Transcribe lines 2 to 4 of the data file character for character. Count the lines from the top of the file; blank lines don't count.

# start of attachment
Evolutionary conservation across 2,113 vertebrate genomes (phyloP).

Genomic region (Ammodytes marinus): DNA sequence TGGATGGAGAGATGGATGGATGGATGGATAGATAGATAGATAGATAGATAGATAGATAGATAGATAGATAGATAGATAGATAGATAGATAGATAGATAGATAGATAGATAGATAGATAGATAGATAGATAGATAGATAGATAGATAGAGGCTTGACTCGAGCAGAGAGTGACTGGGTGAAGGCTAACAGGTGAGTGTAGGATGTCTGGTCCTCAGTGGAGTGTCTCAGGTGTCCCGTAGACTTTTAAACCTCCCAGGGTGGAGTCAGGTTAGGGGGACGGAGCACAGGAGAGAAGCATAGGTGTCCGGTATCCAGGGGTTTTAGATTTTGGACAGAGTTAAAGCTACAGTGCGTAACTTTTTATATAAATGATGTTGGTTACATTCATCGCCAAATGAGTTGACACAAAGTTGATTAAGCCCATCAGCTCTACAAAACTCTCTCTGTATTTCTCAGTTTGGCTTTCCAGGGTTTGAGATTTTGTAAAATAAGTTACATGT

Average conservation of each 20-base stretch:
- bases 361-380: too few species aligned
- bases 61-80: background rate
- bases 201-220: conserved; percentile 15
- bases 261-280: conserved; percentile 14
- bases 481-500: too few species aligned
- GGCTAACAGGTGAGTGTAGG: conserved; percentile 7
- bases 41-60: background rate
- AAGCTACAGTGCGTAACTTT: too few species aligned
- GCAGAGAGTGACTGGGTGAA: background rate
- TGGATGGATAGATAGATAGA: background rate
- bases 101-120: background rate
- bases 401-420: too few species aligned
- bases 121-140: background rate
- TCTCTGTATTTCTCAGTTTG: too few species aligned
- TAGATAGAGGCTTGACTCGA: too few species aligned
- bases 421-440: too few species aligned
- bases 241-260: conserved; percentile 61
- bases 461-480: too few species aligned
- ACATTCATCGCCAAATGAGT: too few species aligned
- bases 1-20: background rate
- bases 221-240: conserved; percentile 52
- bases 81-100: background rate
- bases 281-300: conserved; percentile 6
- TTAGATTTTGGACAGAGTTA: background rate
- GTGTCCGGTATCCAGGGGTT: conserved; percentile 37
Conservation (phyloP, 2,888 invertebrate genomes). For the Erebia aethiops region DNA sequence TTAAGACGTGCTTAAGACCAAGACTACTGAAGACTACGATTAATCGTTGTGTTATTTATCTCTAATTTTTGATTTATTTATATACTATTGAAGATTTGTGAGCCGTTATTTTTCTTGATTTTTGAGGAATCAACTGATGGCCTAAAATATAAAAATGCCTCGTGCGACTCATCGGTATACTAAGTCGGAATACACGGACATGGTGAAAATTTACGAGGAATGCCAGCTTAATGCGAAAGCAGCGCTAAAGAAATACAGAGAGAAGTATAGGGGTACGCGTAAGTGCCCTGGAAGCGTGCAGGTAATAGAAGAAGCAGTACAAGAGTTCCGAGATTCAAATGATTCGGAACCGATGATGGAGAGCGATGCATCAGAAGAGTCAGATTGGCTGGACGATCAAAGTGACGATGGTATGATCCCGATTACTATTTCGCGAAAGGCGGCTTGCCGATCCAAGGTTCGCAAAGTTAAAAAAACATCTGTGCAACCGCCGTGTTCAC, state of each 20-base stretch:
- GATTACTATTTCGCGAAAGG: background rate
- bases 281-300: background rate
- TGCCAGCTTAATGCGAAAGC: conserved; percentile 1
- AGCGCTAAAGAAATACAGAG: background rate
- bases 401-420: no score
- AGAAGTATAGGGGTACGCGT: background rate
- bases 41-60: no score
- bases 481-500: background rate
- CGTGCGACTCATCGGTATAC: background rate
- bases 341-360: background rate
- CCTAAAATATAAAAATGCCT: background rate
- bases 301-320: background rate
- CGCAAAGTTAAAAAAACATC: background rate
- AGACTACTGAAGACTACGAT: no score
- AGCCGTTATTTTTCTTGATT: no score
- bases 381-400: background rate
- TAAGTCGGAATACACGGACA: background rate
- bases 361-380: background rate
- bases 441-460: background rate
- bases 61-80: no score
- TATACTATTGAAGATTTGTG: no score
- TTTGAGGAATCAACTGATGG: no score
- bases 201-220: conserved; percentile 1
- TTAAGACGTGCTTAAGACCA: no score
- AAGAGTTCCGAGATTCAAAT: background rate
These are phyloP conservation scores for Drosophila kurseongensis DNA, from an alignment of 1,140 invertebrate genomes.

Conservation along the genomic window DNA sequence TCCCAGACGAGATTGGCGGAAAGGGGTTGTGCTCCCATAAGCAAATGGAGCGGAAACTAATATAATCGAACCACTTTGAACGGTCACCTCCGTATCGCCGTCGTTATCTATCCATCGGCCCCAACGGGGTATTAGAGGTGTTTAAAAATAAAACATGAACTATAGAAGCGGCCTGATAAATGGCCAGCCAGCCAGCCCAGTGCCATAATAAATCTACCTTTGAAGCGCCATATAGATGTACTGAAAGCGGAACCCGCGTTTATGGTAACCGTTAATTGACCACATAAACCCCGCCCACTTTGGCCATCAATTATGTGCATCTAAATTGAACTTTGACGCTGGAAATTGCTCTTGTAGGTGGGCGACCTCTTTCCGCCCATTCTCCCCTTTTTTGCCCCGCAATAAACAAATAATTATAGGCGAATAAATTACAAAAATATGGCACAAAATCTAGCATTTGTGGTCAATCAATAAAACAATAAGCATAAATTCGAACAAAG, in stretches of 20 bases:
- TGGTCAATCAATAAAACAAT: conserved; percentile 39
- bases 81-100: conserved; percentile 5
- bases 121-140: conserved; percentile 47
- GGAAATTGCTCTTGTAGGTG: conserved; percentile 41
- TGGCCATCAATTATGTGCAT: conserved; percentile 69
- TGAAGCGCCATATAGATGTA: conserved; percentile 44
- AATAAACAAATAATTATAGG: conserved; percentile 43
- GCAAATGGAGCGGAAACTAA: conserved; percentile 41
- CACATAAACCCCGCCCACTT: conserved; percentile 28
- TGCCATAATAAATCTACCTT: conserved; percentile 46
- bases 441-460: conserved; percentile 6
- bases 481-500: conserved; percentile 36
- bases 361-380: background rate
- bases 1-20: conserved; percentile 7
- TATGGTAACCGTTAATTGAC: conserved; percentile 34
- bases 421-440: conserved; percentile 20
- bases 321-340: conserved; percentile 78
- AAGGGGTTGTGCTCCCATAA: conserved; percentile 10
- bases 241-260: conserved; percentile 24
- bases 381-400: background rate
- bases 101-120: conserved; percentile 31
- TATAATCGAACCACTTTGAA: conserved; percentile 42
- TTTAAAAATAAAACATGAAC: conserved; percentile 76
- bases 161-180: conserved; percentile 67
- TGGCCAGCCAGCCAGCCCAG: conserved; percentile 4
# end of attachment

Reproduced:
Genomic region (Ammodytes marinus): DNA sequence TGGATGGAGAGATGGATGGATGGATGGATAGATAGATAGATAGATAGATAGATAGATAGATAGATAGATAGATAGATAGATAGATAGATAGATAGATAGATAGATAGATAGATAGATAGATAGATAGATAGATAGATAGATAGATAGAGGCTTGACTCGAGCAGAGAGTGACTGGGTGAAGGCTAACAGGTGAGTGTAGGATGTCTGGTCCTCAGTGGAGTGTCTCAGGTGTCCCGTAGACTTTTAAACCTCCCAGGGTGGAGTCAGGTTAGGGGGACGGAGCACAGGAGAGAAGCATAGGTGTCCGGTATCCAGGGGTTTTAGATTTTGGACAGAGTTAAAGCTACAGTGCGTAACTTTTTATATAAATGATGTTGGTTACATTCATCGCCAAATGAGTTGACACAAAGTTGATTAAGCCCATCAGCTCTACAAAACTCTCTCTGTATTTCTCAGTTTGGCTTTCCAGGGTTTGAGATTTTGTAAAATAAGTTACATGT

Average conservation of each 20-base stretch:
- bases 361-380: too few species aligned